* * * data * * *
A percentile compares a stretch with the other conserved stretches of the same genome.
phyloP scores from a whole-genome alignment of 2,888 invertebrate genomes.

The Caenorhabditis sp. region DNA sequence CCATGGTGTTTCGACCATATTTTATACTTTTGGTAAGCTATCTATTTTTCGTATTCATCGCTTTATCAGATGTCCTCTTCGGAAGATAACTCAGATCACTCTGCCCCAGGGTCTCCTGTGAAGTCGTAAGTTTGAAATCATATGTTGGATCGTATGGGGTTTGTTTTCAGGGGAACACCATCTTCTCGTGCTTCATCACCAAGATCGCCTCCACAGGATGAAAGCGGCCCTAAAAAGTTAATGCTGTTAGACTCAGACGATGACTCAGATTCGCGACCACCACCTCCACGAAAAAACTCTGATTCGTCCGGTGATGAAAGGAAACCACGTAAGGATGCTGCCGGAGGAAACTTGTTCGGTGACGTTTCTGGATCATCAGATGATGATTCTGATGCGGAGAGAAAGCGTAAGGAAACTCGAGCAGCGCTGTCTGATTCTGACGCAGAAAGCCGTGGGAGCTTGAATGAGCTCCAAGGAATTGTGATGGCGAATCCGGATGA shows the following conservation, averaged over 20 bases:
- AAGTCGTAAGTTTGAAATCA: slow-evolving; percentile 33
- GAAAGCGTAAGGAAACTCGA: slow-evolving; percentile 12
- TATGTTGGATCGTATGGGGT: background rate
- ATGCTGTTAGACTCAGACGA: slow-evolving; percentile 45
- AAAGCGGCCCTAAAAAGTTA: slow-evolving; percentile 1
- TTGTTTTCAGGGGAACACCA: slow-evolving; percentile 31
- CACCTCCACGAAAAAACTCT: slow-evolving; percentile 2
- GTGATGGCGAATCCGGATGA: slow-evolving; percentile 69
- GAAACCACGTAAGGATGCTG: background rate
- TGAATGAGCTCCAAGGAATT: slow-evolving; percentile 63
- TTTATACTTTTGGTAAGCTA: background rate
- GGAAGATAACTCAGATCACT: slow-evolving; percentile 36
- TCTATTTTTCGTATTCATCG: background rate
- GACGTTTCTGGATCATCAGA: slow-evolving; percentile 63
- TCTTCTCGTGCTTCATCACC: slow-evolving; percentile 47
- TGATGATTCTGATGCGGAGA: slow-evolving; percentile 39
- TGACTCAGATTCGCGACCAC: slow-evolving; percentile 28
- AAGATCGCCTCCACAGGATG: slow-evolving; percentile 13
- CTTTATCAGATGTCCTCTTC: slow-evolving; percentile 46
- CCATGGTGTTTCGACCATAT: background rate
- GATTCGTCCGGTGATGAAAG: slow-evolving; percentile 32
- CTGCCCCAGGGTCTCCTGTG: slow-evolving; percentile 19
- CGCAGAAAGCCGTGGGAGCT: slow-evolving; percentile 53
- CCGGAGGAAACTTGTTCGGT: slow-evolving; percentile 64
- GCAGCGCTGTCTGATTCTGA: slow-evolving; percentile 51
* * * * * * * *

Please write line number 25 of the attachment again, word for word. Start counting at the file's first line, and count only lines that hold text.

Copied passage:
- CTGCCCCAGGGTCTCCTGTG: slow-evolving; percentile 19